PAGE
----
Used osmotolerant SAF Gold yeast (24g) instead of the 84g of fresh yeast, the dough rose well and had great ovenspring - a little too much oven spring actually, I think a bit of proofing time wouldn't hurt. But the formula works great as is.




I waited for over a week before cutting open the first one, the other two are wrapped and frozen. Will cut another one around Christmas, the third one sometime next year to see how flavor develope. The generous amount of butter brushed on the finished loaves is really the key for great flavor, even after only "aging" for one week, I am impressed by how rich the taste is. The texture of the loaf is like a rich pound cake, or even a shortbread cookie! I prefer this one over the BBA version.



 


Submitting to Yeastspotting.

saltandserenity's picture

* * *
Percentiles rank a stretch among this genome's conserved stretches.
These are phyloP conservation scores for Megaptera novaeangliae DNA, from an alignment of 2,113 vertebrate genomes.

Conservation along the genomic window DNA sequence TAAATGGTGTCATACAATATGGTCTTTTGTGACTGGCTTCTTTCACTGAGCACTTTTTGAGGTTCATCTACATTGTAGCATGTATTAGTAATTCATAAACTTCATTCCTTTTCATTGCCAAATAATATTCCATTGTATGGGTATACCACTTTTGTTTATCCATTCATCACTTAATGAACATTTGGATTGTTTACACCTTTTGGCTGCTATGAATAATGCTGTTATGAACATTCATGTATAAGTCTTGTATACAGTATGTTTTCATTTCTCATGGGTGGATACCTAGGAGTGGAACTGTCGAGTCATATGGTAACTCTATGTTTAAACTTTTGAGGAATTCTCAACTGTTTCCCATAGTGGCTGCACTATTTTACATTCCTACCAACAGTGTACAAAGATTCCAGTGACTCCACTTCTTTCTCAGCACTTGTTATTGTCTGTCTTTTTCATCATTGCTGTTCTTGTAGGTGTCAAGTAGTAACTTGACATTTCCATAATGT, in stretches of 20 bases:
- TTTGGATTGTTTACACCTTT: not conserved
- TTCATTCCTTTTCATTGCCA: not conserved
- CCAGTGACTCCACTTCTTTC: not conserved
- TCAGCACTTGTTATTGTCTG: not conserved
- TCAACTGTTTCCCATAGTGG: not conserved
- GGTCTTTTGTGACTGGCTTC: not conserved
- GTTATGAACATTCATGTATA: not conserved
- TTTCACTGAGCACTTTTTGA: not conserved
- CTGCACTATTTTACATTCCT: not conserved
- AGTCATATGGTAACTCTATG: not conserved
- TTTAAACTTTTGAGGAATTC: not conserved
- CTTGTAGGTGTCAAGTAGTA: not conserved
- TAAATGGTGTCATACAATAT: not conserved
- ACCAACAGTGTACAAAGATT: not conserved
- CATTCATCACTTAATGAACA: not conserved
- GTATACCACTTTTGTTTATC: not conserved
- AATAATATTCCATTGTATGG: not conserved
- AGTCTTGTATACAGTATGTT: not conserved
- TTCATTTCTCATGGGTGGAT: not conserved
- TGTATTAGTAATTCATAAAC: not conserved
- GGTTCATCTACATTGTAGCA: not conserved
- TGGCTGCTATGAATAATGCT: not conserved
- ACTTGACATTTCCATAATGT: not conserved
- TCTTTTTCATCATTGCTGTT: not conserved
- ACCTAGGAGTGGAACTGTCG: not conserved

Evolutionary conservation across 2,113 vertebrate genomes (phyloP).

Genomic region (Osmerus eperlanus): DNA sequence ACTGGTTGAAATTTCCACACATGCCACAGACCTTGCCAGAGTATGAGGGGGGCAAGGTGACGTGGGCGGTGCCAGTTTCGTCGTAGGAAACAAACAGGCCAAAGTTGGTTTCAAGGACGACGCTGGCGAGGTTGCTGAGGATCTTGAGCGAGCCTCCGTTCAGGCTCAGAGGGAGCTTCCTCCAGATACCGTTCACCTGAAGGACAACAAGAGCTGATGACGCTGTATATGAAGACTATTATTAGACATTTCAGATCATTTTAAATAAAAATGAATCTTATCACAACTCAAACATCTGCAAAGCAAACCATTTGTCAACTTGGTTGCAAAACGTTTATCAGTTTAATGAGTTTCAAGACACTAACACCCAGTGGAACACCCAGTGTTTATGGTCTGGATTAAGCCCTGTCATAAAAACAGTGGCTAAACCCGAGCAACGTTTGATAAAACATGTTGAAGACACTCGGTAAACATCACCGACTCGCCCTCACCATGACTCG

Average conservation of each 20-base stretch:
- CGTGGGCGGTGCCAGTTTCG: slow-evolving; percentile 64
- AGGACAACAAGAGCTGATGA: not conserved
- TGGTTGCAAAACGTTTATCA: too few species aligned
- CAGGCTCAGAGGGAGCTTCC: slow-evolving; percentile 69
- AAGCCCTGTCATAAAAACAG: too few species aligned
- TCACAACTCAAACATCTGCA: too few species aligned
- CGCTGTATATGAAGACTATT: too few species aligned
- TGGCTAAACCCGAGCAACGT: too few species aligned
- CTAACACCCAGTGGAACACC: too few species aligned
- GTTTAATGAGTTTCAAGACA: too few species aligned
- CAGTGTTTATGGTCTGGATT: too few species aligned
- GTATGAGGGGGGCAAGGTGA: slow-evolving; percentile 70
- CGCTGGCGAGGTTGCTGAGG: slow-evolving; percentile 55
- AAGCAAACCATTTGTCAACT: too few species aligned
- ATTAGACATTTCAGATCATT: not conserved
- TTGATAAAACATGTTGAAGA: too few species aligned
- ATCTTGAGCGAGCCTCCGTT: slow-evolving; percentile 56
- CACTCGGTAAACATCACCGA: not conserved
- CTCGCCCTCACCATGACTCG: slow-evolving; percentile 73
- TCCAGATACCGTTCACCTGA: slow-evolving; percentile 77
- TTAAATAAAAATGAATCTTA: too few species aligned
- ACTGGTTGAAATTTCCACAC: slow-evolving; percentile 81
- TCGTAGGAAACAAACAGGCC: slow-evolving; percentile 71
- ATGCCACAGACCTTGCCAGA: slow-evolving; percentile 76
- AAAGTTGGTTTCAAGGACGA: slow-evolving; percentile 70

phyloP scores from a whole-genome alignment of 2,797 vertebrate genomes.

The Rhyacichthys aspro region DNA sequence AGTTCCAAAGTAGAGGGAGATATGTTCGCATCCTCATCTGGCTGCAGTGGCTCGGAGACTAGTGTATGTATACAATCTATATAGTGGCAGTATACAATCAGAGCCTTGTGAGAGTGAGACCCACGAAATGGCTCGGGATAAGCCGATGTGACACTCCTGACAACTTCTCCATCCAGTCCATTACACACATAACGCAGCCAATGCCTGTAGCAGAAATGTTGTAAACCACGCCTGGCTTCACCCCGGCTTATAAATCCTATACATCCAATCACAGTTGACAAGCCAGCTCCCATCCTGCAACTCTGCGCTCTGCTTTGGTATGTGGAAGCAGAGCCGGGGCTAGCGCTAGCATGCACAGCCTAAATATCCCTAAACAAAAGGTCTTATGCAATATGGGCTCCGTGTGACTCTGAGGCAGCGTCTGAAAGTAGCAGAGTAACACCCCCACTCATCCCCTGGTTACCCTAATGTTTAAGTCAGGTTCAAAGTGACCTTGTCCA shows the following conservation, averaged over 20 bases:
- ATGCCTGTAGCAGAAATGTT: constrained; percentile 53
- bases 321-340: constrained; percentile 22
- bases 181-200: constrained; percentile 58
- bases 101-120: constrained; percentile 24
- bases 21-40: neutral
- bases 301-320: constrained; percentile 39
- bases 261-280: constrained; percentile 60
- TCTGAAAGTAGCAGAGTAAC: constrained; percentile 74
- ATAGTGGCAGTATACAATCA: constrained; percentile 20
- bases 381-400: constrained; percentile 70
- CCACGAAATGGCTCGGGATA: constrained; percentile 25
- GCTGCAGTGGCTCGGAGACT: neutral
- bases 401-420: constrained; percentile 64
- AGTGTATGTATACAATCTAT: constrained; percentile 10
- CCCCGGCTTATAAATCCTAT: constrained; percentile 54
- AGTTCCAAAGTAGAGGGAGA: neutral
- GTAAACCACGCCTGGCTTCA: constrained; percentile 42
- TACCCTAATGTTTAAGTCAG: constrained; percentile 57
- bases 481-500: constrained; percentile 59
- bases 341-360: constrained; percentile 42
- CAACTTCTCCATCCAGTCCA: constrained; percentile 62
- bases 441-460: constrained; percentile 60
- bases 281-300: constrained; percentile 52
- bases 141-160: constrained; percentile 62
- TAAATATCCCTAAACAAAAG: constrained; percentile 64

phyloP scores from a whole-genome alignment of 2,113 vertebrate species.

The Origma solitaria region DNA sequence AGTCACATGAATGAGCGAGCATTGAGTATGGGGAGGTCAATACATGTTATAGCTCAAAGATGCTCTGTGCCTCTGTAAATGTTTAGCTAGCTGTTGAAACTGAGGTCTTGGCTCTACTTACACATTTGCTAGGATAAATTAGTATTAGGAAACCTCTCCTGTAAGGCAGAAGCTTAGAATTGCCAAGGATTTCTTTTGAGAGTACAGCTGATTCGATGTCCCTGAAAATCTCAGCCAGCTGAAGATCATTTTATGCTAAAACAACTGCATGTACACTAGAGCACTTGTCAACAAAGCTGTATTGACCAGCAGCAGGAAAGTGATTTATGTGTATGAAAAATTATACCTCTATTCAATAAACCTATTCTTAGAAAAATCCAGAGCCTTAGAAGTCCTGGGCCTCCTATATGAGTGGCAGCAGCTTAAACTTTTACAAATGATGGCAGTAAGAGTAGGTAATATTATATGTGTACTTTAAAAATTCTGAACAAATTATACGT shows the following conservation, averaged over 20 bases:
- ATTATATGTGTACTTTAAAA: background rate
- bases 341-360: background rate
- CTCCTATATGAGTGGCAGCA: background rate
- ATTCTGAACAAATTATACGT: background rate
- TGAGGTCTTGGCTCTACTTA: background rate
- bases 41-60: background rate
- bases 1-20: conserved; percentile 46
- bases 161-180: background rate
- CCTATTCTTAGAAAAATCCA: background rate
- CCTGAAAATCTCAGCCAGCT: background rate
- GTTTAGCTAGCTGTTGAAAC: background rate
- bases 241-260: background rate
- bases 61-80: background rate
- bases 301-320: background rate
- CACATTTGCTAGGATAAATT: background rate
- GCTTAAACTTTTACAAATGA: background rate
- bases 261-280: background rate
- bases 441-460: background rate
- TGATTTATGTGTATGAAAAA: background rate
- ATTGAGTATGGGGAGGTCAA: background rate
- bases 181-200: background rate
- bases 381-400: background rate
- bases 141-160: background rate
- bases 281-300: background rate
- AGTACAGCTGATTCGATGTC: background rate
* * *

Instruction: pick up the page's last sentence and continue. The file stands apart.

saltandserenity

It's sweet but it's not baked -Almond Pecan Caramel Corn

I have started my holiday baking.  For the next 7 days I plan to post a new treat each day.  This caramel corn is sweet, salty, crunchy and very addictive.


http://saltandserenity.com/2010/12/07/day-one-almond-pecan-caramel-corn/


bowl of caramel corn

Mylissa20's picture
Mylissa20

WW sweet rolls ideas?

I want to make some beautiful sweet rolls as neighbor gifts this christmas, but I am afraid that people won't like them because they're whole wheat.  I don't bake with white,  and I feel like you can't separate fluffy white bread from cinnamon rolls in most people's minds.  Is there a combination that you think would naturally compliment the flavor of whole wheat, like pear or orange rolls?  I'm just looking for some good ideas.

mamatojade's picture
mamatojade

Help - I dropped my dough on the floor... Need a QUICK recipe

I just pulled my PR Pain a L'Ancienne Focaccia out of the fridge to shape it and let it rest and dropped it on the floor and broke the bowl.


 


I need to bring bread to a party tonight - does anybody have a link to a quick bread dough that I can mix, rise and put in the oven in 5.5 hours?


 

dzolotas's picture
dzolotas

Hello, and a Excel that may help